"They seem to have fixed the front door, which is an improvement," Gonzalez said. "But unfortunately, it still looks like it's overwhelmed and slow once you start getting into deeper sections of the site."

However, Ventura said, there is an upside to their load woes. "It shows the average citizen is really in the game right now," he said. "It's kind of a refreshing thing that at least people are so engaged."

The changes made by House administrators appear to be working, at least for the the main House.gov landing page. Abelardo Gonzalez, a solutions consultant with Keynote.com, which measures Web site uptimes, said the House.gov homepage has been loading fine all day, but individual pages and member Web sites are still struggling.

"They seem to have fixed the front door, which is an improvement," Gonzalez said. "But unfortunately, it still looks like it's overwhelmed and slow once you start getting into deeper sections of the site."

Update, 6:32 p.m.: Added comment from Keynote.com

By Ju-Don Roberts  |  October 2, 2008; 6:15 PM ET
 
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Comments

So like the house needs to put in a CAPCHA and other automatic spam-blockers. There's no reason advocacy groups can not deliver bulk mail via FTP. They could deliver it in bulk, without wasting resources.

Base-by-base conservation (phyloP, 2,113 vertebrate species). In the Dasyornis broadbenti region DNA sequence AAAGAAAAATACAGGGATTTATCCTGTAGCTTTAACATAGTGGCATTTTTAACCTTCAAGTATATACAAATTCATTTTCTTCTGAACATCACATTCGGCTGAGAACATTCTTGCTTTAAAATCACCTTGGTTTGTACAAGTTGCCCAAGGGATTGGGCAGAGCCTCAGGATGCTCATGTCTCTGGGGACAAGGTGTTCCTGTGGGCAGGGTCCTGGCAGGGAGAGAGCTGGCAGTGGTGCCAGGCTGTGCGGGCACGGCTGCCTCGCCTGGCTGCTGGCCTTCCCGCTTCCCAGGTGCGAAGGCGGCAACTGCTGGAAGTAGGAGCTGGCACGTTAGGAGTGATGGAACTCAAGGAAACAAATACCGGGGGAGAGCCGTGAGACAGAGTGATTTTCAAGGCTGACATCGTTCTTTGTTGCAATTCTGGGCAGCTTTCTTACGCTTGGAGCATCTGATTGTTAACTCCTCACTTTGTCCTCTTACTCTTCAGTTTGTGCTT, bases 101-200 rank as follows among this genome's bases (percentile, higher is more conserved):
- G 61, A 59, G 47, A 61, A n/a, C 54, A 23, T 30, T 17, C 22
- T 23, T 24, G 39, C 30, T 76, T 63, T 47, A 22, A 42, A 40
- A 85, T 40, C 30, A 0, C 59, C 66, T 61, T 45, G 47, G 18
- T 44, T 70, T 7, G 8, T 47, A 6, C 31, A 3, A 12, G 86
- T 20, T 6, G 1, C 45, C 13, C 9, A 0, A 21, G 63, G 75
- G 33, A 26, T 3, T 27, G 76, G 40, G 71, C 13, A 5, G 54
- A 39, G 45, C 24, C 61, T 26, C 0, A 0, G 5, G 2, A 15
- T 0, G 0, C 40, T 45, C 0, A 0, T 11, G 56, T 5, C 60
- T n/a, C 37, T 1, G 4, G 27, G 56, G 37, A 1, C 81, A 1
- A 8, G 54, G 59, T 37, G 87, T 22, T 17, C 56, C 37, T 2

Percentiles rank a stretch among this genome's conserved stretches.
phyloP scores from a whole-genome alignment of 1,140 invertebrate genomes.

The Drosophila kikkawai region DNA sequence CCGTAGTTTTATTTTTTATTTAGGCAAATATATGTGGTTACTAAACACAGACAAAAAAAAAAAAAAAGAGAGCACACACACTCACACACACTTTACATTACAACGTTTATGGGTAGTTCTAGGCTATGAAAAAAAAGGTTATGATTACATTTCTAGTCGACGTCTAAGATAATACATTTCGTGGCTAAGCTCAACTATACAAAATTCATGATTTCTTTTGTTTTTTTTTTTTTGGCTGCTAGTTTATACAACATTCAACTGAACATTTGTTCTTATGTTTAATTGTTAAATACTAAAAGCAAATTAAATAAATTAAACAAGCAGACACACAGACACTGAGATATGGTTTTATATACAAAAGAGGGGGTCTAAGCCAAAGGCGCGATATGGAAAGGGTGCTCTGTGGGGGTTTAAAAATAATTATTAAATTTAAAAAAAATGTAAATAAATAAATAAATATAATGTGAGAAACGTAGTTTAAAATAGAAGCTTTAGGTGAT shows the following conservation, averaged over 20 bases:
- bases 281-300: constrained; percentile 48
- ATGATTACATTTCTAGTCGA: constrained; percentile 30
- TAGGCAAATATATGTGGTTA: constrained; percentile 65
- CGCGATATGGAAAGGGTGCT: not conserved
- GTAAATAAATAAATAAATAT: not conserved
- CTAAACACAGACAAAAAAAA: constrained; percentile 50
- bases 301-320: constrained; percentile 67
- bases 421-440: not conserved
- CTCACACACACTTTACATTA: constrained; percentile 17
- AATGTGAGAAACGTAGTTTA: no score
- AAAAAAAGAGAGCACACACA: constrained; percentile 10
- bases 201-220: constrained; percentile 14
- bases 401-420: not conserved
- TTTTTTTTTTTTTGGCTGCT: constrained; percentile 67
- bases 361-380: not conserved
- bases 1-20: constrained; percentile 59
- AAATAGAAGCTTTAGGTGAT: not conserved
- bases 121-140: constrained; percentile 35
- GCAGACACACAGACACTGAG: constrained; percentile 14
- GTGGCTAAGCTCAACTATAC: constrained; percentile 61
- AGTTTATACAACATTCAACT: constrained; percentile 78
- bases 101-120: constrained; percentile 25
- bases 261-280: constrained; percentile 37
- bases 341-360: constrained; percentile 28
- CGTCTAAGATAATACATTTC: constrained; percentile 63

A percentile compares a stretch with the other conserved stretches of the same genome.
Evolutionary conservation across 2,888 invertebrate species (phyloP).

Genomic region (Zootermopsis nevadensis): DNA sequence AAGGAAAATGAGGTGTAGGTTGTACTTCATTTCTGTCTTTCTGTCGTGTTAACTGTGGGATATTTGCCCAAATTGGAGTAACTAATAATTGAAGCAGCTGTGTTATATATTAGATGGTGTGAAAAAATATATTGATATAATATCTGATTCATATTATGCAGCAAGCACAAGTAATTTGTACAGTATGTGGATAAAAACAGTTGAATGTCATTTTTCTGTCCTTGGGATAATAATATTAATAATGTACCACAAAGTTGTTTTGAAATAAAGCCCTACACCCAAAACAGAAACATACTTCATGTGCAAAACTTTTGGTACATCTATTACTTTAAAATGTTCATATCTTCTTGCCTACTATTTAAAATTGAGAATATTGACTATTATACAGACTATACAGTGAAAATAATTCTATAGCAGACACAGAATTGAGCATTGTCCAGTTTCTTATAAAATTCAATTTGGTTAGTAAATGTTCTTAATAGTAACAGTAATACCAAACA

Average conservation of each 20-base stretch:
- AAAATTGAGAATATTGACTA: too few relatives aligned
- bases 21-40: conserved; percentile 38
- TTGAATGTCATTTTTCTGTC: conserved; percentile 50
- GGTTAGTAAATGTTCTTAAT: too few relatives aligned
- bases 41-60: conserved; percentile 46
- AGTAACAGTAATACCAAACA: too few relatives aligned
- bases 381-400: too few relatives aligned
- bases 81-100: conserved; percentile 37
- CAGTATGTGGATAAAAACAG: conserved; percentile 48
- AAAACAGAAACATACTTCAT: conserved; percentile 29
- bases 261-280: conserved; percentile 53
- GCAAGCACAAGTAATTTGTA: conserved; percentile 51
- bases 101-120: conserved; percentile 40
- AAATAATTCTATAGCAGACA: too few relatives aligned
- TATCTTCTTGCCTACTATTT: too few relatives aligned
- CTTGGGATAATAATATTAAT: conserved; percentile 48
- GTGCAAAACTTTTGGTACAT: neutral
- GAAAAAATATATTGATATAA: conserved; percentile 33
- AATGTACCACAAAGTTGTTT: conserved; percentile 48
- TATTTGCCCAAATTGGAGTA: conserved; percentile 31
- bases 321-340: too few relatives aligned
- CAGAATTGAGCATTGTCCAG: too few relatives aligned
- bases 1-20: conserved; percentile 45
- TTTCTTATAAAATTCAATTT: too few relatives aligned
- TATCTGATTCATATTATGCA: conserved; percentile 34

Or, if they're using 'your_name_here' web/mail forms to generate constituent response, they could give a summary of the names, with 1 copy of the form-o-matic content, and full copies of any diffs from that form...

To behave in the manner that they are is technologically retarded on both sides.

Posted by: Nym | October 2, 2008 7:06 PM | Report abuse

I seriously doubt the deluge is voters supporting the bailout. They wouldn't be writing in such large numbers.

It would be interesting to know how many voters are writing emails to Congress against the bailout. I bet it is running 100 to 1 against.

NO BAILOUT!! It's a RIPOFF!!!

Posted by: Tom3 | October 2, 2008 7:11 PM | Report abuse

House of Representatives members. You are our only hope against these financial crooks that are seeking to put all the red ink THEY'VE caused onto our shoulders. Please listen to this story:

http://thislife.org/Radio_Episode.aspx?sched=1242

It explains this entire mess better than anyone in Washington. If you, in good conscience, feel you must vote to bail them out. You deserve to be recalled. They are wanting bailed out because they can no longer pass off the horrible loans they made in packages to foreign investors. It is their bottom line they are worried about, not the financial system of the country.

Posted by: Sheller | October 2, 2008 7:25 PM | Report abuse

I find it a little convenient that they suddenly can no longer deal with the incoming load soon after the house votes down the bailout because a large number of reps received feedback from their constituents that they didn’t want it passed. So a revised bill passes the Senate and constituents don’t have an opportunity to weigh in via email, thus “freeing” house members to give into peer pressure without so much influence from 'pesky' constituents.